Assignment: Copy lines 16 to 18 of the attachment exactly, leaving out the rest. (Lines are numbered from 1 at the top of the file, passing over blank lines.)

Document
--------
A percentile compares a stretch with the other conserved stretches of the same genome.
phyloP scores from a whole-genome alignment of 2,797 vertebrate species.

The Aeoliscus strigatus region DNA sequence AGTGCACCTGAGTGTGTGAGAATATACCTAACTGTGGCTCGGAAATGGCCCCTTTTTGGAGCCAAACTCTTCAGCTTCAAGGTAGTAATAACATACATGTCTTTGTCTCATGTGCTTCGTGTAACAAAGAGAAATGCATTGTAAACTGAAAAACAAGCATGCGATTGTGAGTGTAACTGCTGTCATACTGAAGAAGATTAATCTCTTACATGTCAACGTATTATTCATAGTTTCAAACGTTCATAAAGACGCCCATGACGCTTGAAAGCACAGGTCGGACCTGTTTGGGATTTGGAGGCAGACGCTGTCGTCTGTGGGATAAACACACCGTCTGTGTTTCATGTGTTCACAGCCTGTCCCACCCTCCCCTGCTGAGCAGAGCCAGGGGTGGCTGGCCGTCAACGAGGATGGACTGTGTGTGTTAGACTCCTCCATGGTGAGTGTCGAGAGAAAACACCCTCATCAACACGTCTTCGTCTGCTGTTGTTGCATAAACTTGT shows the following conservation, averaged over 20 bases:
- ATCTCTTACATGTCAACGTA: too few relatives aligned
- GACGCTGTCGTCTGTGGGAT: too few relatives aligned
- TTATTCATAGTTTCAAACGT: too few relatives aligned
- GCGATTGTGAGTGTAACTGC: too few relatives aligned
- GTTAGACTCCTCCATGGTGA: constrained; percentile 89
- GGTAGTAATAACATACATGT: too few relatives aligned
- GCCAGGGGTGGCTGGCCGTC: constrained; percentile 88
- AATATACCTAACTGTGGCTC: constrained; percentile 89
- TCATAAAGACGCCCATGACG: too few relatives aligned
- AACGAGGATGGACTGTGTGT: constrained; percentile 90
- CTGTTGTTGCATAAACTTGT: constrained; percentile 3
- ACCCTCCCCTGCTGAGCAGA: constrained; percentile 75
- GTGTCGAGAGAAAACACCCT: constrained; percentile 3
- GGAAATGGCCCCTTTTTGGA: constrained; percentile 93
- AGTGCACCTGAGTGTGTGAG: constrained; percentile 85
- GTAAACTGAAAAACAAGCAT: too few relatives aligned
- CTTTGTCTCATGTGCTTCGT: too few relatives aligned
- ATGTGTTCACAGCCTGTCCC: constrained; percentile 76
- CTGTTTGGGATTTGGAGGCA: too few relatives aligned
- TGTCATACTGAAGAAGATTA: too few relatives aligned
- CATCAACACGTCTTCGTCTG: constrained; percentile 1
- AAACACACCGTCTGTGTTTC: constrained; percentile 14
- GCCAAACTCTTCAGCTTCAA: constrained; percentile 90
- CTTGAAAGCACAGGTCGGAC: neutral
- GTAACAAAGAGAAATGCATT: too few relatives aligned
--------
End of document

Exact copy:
- GTGTCGAGAGAAAACACCCT: constrained; percentile 3
- GGAAATGGCCCCTTTTTGGA: constrained; percentile 93
- AGTGCACCTGAGTGTGTGAG: constrained; percentile 85